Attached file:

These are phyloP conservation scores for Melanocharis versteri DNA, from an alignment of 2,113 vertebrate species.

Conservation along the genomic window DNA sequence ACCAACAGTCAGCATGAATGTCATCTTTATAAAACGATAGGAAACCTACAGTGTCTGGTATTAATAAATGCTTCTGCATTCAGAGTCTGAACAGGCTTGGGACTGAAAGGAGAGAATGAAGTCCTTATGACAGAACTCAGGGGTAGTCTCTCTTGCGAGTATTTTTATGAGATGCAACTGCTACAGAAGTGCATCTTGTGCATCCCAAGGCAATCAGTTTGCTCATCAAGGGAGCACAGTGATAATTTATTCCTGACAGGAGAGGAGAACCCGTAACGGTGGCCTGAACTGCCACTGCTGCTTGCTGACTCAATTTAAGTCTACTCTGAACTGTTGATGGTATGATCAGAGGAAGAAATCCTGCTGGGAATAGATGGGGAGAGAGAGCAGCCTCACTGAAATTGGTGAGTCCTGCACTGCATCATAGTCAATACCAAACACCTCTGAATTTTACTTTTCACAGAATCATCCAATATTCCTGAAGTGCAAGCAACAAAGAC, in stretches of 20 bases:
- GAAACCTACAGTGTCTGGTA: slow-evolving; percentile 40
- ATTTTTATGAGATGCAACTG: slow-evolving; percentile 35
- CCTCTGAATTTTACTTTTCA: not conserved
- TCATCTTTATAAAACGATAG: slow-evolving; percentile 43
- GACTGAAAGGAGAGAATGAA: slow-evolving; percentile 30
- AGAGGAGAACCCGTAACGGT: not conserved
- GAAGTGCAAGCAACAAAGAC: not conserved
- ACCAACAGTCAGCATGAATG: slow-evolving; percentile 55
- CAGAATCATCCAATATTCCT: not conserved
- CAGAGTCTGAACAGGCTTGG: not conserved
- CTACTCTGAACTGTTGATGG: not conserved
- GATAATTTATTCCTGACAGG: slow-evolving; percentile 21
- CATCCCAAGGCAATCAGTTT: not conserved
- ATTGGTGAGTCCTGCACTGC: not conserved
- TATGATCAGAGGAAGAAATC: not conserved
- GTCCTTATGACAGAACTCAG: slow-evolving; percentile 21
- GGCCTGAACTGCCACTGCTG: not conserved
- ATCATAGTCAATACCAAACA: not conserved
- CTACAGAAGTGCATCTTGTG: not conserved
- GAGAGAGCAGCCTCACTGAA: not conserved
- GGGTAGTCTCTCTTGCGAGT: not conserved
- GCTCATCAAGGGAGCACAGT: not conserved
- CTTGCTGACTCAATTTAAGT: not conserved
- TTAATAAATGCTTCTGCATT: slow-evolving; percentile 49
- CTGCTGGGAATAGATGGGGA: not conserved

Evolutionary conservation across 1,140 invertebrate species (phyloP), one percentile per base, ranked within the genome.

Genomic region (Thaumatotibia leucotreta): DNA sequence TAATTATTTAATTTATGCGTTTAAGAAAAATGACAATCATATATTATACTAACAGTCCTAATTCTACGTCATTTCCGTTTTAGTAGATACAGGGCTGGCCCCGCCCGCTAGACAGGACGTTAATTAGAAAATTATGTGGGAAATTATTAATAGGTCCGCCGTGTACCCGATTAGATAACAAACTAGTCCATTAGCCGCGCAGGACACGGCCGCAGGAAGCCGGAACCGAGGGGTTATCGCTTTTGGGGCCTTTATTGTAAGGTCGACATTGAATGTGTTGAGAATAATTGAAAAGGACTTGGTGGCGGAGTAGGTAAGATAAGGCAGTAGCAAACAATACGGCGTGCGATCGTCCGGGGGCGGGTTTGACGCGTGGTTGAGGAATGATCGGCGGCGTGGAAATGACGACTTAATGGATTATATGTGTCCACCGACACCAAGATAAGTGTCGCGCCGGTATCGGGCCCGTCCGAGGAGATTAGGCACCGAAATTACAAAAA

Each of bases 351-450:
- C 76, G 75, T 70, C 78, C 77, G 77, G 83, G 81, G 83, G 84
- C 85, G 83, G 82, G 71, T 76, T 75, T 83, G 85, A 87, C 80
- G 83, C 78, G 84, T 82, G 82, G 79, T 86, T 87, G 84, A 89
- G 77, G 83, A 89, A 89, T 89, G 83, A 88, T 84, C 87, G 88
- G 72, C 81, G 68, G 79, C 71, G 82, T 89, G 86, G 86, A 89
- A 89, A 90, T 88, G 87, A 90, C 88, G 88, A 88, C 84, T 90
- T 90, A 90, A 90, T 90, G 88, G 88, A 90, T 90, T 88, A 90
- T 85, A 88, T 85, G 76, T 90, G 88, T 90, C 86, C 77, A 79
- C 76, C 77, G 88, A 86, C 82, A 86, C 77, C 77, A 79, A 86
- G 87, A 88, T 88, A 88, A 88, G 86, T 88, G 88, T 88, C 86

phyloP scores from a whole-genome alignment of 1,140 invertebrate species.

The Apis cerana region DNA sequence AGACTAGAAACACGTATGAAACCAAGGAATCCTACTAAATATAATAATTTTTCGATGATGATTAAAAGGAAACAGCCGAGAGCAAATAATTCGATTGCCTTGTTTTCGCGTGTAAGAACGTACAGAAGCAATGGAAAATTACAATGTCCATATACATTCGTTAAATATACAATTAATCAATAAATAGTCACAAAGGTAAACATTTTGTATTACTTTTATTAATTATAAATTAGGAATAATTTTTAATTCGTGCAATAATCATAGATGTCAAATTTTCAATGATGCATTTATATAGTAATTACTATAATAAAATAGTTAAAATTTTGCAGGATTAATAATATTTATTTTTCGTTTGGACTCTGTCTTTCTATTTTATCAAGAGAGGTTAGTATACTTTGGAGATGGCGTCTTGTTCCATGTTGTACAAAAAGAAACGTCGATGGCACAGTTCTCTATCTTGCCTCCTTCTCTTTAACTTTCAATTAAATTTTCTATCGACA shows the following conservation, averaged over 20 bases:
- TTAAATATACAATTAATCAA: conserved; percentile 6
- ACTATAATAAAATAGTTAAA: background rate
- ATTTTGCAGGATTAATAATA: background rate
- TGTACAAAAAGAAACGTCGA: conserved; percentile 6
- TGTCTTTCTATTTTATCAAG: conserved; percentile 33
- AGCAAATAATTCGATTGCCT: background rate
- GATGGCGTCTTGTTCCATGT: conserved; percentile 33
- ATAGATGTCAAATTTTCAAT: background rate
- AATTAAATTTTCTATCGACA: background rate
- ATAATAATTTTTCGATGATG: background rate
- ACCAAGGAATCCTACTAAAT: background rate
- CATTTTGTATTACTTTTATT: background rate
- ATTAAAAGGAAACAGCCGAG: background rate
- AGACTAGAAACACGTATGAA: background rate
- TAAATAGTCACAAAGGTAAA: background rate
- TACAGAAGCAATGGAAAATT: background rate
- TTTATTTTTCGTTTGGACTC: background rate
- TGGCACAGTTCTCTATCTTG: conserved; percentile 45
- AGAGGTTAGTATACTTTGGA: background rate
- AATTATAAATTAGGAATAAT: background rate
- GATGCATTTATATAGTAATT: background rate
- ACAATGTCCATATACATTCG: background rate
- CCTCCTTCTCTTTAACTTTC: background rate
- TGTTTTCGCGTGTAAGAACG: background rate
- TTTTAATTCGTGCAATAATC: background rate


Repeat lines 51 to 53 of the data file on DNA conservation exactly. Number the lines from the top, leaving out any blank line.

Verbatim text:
- AATTAAATTTTCTATCGACA: background rate
- ATAATAATTTTTCGATGATG: background rate
- ACCAAGGAATCCTACTAAAT: background rate